But Planned Parenthood pushed back against Snead's testimony by pointing out his bias against the organization, reading clips from his past works as evidence. One of those articles quoted him writing that President Barack Obama’s administration was pushing Planned Parenthood’s “sexual freedom agenda” by forcing religious workplaces to cover contraception. Another article quoted him saying Obama “has chosen the agenda of Planned Parenthood over caring for the poor.”

Snead said if Planned Parenthood was not the largest abortion provider, he “would not have any issue with them receiving federal funding.” When asked about his general views on abortion, he said “it’s an extraordinarily complicated question.”

“When should it be legal to kill another person, is what you’re asking,” Snead said.

U.S. District Judge Sam Sparks, after telling Snead, “We don’t need to know about Plato and all of that stuff,” told state attorneys the professor’s testimony would probably not carry much weight in his decision.

“I don’t think this gentleman is going to help me make a determination,” Sparks said. “I’m interested in what was done, not was willing to be done. I think that’s what you should be concerned about.”

During afternoon testimony, Texas attorneys aimed to make the case that Planned Parenthood would not be missed if dropped from Medicaid as multiple women’s health program exists to address basic health needs and family planning services.

Leslie French Henneke, associate commissioner for health, developmental and independence services for the Texas Health and Human Services Commission, said that the state’s women’s health programs were taking a “holistic approach” to helping patients.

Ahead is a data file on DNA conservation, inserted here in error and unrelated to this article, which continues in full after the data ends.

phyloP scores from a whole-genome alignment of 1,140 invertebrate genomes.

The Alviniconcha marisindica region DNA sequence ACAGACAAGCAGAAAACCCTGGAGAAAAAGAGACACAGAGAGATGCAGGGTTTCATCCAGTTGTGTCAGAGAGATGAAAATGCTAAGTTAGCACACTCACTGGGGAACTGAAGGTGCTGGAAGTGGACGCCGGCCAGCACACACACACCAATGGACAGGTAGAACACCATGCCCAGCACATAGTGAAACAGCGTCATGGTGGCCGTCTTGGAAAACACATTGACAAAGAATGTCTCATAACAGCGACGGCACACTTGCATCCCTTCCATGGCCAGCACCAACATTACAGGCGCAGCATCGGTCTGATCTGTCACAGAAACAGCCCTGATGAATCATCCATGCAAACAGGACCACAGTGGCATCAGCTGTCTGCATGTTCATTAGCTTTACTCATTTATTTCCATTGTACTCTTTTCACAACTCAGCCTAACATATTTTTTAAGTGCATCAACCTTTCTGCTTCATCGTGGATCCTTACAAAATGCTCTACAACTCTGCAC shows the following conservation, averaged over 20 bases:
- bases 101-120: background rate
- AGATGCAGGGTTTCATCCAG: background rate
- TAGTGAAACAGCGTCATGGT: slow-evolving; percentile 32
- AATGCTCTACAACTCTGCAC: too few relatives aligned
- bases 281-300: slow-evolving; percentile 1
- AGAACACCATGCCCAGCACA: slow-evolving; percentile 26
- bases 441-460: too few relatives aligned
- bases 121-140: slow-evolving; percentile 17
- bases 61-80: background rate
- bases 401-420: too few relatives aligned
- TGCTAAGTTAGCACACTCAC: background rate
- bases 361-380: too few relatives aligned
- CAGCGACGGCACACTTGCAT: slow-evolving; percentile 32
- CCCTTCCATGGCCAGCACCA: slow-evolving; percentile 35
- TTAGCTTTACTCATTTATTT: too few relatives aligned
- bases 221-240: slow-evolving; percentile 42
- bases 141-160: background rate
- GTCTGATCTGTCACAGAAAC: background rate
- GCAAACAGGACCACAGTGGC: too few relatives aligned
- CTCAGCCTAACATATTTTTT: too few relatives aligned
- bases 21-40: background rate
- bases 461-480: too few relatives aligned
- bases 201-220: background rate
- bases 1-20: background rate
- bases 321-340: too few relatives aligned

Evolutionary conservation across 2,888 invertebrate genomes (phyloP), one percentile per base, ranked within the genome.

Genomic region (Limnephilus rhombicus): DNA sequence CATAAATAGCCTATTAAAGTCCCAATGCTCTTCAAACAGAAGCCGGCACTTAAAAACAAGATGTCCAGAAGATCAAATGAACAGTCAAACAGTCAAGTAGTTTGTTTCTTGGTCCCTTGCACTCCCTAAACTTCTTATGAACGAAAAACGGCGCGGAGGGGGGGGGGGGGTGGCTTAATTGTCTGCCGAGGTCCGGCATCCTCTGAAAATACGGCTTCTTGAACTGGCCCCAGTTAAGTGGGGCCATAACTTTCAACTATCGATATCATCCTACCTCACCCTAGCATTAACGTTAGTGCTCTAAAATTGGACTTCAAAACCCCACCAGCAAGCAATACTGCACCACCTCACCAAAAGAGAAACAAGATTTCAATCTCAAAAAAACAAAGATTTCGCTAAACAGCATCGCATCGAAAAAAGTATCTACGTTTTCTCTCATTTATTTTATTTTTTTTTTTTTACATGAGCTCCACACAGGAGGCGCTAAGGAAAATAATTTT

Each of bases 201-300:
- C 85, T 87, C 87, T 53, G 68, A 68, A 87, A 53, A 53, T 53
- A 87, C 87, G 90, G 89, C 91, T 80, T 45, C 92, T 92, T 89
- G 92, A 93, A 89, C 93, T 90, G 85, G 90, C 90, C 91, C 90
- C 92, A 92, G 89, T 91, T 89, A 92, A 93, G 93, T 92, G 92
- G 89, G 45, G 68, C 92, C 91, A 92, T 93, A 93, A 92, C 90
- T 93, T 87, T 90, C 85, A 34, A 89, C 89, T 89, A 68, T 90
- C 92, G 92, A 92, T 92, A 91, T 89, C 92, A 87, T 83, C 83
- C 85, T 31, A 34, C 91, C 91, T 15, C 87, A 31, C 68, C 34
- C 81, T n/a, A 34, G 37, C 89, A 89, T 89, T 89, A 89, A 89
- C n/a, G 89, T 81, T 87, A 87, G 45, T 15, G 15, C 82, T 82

“You can’t treat one symptom without treating another,” Henneke said of balancing reproductive health needs with preventive care.

Henneke said that the state has more than 5,300 providers in the program and that she wouldn’t agree there’s a Medicaid provider shortage in the state.

The hearing is slated to go through Thursday, when the state will put one more witness on the stand and Planned Parenthood prepares to present two rebuttal witnesses. Sparks said he had wanted to make a decision by the end of the day Wednesday but that he would allow Planned Parenthood’s witnesses on Thursday.

Read related Tribune coverage:

  • Planned Parenthood lawyers and witnesses said in front of a packed courtroom that ending the organization’s reimbursements for Medicaid could endanger access to family planning services for Texas’ most vulnerable populations. 
  • Texas health officials in December delivered a final legal notice to nix the funding Planned Parenthood receives through the Medicaid program. 
  • In the state's other abortion battle in court, Sparks announced earlier this month that he was delaying the start date of the state's fetal remains burial rule for another three weeks.

Disclosure: Planned Parenthood has been a financial supporter of The Texas Tribune. A complete list of Tribune donors and sponsors is available here.